Going Solo – ish.

Well, if anyone follows me on Twitter, they will know that Baby Girl Brown finally made an appearance on Friday 9 April, and is now Emily Grace Brown. I will be blogging more about the birth and first few days another time – no gory details though, the squeamish among you will be pleased to hear. This post, however, is about today specifically.

My husband’s paternity leave ended yesterday, so technically today is the first day where I had both children by myself. Now, I say technically because my husband does actually work from home with flexible hours, so it was cheating a little. Alright, a lot. But it has taught me one or two things.

The morning started off fairly badly – I was tired and stressed from a not-so-good night with Emily and found it a struggle to get going. This wasn’t helped by both children needing my undivided attention pretty much simultaneously, and my only thoughts ran along the lines of “Oh no, I am never going to manage this, please can we just all stay in bed?” That’s where Daddy comes back in and saves the day, taking care of Daniel so I could feed Emily. He also calmed me down and saved me from crawling back under the duvet. I just found the whole idea of taking care of two children and myself and doing household jobs and writing and a million other things (which this morning seemed both imperative and immediate) completely overwhelming. Why this should be so, I have little idea. I used to be a nursery nurse – I had responsibility for lots of small children at once as well as supervising two or three staff and keeping records. The difference, I guess, is that these are my children. However much I cared for the children at nursery, they could never be as infinitely precious to me as Daniel and Emily, and the pressure to look after the nursery children pales in comparison to the responsibility I have been given for these two. Also, I don’t get to hand Daniel and Emily back at the end of the day!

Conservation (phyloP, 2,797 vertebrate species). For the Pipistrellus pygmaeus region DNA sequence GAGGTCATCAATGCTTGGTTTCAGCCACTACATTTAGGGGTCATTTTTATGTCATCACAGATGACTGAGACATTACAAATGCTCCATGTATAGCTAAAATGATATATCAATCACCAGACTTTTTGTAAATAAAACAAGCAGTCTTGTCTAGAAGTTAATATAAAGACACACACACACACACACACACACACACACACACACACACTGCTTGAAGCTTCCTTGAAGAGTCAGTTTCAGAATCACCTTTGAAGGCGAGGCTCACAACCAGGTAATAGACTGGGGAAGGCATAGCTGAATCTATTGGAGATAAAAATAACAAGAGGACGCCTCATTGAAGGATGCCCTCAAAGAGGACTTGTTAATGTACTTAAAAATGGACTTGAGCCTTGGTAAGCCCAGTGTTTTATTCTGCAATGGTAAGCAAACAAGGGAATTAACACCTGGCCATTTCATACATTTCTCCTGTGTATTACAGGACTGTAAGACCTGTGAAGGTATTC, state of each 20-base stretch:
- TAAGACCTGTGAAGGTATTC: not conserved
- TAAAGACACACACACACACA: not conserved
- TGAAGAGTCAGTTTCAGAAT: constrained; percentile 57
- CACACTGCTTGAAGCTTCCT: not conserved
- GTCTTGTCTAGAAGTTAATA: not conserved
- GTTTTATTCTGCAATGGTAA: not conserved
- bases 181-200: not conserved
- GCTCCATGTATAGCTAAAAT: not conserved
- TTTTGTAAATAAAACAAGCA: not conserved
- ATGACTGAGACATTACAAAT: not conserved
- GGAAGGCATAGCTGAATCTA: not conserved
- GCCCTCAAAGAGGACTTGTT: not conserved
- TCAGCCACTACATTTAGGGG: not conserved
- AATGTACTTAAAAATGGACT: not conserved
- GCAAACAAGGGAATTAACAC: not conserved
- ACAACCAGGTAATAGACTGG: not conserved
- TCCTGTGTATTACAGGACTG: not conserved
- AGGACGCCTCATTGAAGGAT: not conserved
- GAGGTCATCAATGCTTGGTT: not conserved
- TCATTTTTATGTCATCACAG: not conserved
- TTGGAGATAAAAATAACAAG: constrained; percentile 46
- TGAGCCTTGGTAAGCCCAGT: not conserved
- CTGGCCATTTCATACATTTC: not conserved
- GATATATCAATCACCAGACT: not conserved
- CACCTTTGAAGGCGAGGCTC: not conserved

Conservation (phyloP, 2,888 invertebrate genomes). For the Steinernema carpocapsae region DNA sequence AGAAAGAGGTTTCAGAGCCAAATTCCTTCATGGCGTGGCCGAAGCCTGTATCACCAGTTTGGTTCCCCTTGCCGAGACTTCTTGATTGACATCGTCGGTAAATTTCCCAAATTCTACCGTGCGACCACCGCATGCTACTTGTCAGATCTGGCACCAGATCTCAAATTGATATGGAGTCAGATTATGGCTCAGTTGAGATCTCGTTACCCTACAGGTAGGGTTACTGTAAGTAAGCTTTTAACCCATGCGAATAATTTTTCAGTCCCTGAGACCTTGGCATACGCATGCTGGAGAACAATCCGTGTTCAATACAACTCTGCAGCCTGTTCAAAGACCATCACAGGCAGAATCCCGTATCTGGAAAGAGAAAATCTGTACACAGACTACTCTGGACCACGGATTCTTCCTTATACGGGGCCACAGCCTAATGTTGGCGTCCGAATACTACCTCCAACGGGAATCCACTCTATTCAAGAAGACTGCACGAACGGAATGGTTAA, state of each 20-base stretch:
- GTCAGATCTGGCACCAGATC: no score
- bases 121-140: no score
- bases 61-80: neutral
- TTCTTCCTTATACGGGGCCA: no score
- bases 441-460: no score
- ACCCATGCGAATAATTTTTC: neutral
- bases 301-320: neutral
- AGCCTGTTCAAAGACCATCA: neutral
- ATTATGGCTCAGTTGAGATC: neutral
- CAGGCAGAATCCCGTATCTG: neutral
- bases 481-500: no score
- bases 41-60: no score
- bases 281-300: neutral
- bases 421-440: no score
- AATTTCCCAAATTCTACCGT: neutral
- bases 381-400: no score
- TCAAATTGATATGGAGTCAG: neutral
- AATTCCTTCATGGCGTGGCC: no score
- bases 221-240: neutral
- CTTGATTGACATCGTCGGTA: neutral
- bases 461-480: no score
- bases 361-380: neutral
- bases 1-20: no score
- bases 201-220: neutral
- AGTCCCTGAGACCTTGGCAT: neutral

In summary then, I started the day with high expectations of myself on which I had failed before I even got out of bed. I foresaw days filled with screaming children, me dwindling away to nothing as I ran round after them, the house getting gradually more and more squalid, husband fading away from starvation because I couldn’t get near the kitchen to cook anything…you get the picture. By half ten, things were looking up. I had a shower, and by half eleven all three of us were dressed and had had some breakfast. And it was nearly time for lunch already…(cue start of hysteria returning – deep breaths, deep breaths).

This afternoon, I managed to gain some control over the house, the children were both happy, fed and comfortable and I had a more realistic perspective on what I could achieve and what my priorities were. I say again, this is mostly due to the safety net I had of my husband being in the house, just a shout away if need be. I already had a great deal of respect for anyone raising children on their own – this has increased tenfold and also encompasses anyone whose partner does not work from home – the majority of the population I imagine! I do realise, in between feeling frazzled, how lucky I am. I have friends who I can call on at any time, even if it’s just for a coffee out of the house. I have an unbelievably strong support network on Twitter – I can’t say enough how much it means to put a couple of tweets up and receive back (often within minutes) replies confirming that I am actually a normal human being feeling normal things. I have family – not exactly nearby but close enough that they would be here within the hour and send me back to bed with a cup of tea while taking over everything. And I have an amazing husband who I can only describe as my lifeline. So that’s one thing that my first day of going solo(ish) has taught me – to appreciate how lucky I am.